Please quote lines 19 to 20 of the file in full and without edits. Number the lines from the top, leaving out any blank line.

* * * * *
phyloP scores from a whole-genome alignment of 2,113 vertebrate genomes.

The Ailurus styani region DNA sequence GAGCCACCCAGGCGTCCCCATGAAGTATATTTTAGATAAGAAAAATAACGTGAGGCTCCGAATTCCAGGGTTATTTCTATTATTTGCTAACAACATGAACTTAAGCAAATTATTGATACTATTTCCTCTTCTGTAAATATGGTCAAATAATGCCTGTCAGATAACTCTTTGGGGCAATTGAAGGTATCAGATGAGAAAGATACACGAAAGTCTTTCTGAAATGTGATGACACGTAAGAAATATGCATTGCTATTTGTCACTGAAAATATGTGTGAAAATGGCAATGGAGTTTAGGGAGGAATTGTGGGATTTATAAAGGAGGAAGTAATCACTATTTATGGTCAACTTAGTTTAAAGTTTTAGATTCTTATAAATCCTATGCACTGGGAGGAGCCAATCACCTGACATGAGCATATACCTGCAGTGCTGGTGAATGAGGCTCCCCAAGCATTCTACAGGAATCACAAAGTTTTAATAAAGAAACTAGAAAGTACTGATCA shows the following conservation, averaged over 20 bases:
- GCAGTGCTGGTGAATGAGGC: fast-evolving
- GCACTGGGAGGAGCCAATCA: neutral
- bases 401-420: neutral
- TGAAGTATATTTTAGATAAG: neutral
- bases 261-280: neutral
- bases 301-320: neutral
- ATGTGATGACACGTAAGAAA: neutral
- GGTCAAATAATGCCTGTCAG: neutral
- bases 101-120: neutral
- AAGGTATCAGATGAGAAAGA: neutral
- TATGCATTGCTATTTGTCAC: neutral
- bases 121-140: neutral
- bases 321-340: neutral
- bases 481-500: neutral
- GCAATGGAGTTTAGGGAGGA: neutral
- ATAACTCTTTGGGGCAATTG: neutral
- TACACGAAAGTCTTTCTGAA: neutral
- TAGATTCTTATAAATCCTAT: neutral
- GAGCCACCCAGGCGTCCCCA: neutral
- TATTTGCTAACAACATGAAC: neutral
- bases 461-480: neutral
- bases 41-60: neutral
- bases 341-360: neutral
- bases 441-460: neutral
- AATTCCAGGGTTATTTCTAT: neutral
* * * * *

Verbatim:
- TACACGAAAGTCTTTCTGAA: neutral
- TAGATTCTTATAAATCCTAT: neutral